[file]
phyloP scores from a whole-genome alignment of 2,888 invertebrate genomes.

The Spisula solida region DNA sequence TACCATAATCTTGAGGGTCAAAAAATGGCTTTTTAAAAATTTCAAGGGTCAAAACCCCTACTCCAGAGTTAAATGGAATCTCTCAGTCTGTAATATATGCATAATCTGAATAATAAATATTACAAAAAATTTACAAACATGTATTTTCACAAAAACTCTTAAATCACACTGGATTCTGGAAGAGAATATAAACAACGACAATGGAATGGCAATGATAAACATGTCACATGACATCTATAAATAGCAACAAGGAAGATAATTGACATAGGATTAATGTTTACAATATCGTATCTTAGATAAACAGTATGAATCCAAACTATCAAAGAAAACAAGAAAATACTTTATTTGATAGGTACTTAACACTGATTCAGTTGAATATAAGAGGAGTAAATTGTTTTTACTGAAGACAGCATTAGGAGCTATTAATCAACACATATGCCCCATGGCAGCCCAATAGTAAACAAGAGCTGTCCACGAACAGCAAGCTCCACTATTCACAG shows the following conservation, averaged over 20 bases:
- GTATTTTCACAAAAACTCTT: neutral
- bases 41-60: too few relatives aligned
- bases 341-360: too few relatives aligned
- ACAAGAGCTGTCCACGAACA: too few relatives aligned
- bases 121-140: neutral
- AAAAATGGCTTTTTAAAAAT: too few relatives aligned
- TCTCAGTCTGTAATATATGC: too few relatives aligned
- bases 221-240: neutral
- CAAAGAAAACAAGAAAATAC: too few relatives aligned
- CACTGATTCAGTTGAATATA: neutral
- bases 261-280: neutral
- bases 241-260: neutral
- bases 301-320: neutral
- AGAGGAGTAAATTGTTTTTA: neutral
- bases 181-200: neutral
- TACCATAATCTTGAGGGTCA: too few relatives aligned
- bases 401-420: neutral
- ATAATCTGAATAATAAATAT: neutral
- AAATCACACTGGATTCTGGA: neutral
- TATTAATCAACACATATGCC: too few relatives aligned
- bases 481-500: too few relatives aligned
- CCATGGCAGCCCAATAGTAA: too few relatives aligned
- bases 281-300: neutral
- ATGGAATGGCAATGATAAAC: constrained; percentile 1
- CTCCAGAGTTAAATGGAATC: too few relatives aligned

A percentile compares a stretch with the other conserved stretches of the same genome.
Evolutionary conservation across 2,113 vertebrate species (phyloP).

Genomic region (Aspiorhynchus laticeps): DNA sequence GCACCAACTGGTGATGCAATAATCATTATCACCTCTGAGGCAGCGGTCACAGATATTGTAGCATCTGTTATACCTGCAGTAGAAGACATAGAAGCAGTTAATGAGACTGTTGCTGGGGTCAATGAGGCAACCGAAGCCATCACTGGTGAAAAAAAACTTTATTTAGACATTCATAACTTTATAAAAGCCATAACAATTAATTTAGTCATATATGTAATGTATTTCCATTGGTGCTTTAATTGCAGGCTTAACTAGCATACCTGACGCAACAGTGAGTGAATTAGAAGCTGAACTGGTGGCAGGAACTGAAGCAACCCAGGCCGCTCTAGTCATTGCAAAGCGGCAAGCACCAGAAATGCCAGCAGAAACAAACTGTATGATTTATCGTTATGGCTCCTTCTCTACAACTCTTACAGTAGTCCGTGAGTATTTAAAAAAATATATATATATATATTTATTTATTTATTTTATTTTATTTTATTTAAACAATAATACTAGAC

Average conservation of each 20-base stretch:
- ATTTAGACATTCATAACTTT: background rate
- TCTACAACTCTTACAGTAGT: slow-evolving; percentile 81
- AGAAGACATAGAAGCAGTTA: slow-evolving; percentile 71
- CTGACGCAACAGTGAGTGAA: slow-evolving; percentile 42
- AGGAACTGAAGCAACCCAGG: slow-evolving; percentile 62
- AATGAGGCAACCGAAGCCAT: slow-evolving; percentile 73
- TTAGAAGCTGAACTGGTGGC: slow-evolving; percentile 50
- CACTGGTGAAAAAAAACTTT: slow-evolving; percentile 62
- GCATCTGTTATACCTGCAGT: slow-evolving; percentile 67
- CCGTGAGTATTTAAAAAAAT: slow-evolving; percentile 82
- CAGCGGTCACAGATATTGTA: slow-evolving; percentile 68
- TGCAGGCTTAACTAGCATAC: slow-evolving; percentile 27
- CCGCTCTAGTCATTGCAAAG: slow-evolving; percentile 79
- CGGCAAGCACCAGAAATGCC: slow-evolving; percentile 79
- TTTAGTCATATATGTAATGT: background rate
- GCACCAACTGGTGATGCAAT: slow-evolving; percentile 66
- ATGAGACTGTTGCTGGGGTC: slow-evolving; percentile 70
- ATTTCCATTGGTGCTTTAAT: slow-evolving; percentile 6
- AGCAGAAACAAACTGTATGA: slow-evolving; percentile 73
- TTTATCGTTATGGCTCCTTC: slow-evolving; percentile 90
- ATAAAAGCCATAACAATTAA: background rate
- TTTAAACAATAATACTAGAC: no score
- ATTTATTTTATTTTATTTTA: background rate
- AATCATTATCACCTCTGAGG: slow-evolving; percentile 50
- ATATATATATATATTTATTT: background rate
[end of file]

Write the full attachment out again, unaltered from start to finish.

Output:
phyloP scores from a whole-genome alignment of 2,888 invertebrate genomes.

The Spisula solida region DNA sequence TACCATAATCTTGAGGGTCAAAAAATGGCTTTTTAAAAATTTCAAGGGTCAAAACCCCTACTCCAGAGTTAAATGGAATCTCTCAGTCTGTAATATATGCATAATCTGAATAATAAATATTACAAAAAATTTACAAACATGTATTTTCACAAAAACTCTTAAATCACACTGGATTCTGGAAGAGAATATAAACAACGACAATGGAATGGCAATGATAAACATGTCACATGACATCTATAAATAGCAACAAGGAAGATAATTGACATAGGATTAATGTTTACAATATCGTATCTTAGATAAACAGTATGAATCCAAACTATCAAAGAAAACAAGAAAATACTTTATTTGATAGGTACTTAACACTGATTCAGTTGAATATAAGAGGAGTAAATTGTTTTTACTGAAGACAGCATTAGGAGCTATTAATCAACACATATGCCCCATGGCAGCCCAATAGTAAACAAGAGCTGTCCACGAACAGCAAGCTCCACTATTCACAG shows the following conservation, averaged over 20 bases:
- GTATTTTCACAAAAACTCTT: neutral
- bases 41-60: too few relatives aligned
- bases 341-360: too few relatives aligned
- ACAAGAGCTGTCCACGAACA: too few relatives aligned
- bases 121-140: neutral
- AAAAATGGCTTTTTAAAAAT: too few relatives aligned
- TCTCAGTCTGTAATATATGC: too few relatives aligned
- bases 221-240: neutral
- CAAAGAAAACAAGAAAATAC: too few relatives aligned
- CACTGATTCAGTTGAATATA: neutral
- bases 261-280: neutral
- bases 241-260: neutral
- bases 301-320: neutral
- AGAGGAGTAAATTGTTTTTA: neutral
- bases 181-200: neutral
- TACCATAATCTTGAGGGTCA: too few relatives aligned
- bases 401-420: neutral
- ATAATCTGAATAATAAATAT: neutral
- AAATCACACTGGATTCTGGA: neutral
- TATTAATCAACACATATGCC: too few relatives aligned
- bases 481-500: too few relatives aligned
- CCATGGCAGCCCAATAGTAA: too few relatives aligned
- bases 281-300: neutral
- ATGGAATGGCAATGATAAAC: constrained; percentile 1
- CTCCAGAGTTAAATGGAATC: too few relatives aligned

A percentile compares a stretch with the other conserved stretches of the same genome.
Evolutionary conservation across 2,113 vertebrate species (phyloP).

Genomic region (Aspiorhynchus laticeps): DNA sequence GCACCAACTGGTGATGCAATAATCATTATCACCTCTGAGGCAGCGGTCACAGATATTGTAGCATCTGTTATACCTGCAGTAGAAGACATAGAAGCAGTTAATGAGACTGTTGCTGGGGTCAATGAGGCAACCGAAGCCATCACTGGTGAAAAAAAACTTTATTTAGACATTCATAACTTTATAAAAGCCATAACAATTAATTTAGTCATATATGTAATGTATTTCCATTGGTGCTTTAATTGCAGGCTTAACTAGCATACCTGACGCAACAGTGAGTGAATTAGAAGCTGAACTGGTGGCAGGAACTGAAGCAACCCAGGCCGCTCTAGTCATTGCAAAGCGGCAAGCACCAGAAATGCCAGCAGAAACAAACTGTATGATTTATCGTTATGGCTCCTTCTCTACAACTCTTACAGTAGTCCGTGAGTATTTAAAAAAATATATATATATATATTTATTTATTTATTTTATTTTATTTTATTTAAACAATAATACTAGAC

Average conservation of each 20-base stretch:
- ATTTAGACATTCATAACTTT: background rate
- TCTACAACTCTTACAGTAGT: slow-evolving; percentile 81
- AGAAGACATAGAAGCAGTTA: slow-evolving; percentile 71
- CTGACGCAACAGTGAGTGAA: slow-evolving; percentile 42
- AGGAACTGAAGCAACCCAGG: slow-evolving; percentile 62
- AATGAGGCAACCGAAGCCAT: slow-evolving; percentile 73
- TTAGAAGCTGAACTGGTGGC: slow-evolving; percentile 50
- CACTGGTGAAAAAAAACTTT: slow-evolving; percentile 62
- GCATCTGTTATACCTGCAGT: slow-evolving; percentile 67
- CCGTGAGTATTTAAAAAAAT: slow-evolving; percentile 82
- CAGCGGTCACAGATATTGTA: slow-evolving; percentile 68
- TGCAGGCTTAACTAGCATAC: slow-evolving; percentile 27
- CCGCTCTAGTCATTGCAAAG: slow-evolving; percentile 79
- CGGCAAGCACCAGAAATGCC: slow-evolving; percentile 79
- TTTAGTCATATATGTAATGT: background rate
- GCACCAACTGGTGATGCAAT: slow-evolving; percentile 66
- ATGAGACTGTTGCTGGGGTC: slow-evolving; percentile 70
- ATTTCCATTGGTGCTTTAAT: slow-evolving; percentile 6
- AGCAGAAACAAACTGTATGA: slow-evolving; percentile 73
- TTTATCGTTATGGCTCCTTC: slow-evolving; percentile 90
- ATAAAAGCCATAACAATTAA: background rate
- TTTAAACAATAATACTAGAC: no score
- ATTTATTTTATTTTATTTTA: background rate
- AATCATTATCACCTCTGAGG: slow-evolving; percentile 50
- ATATATATATATATTTATTT: background rate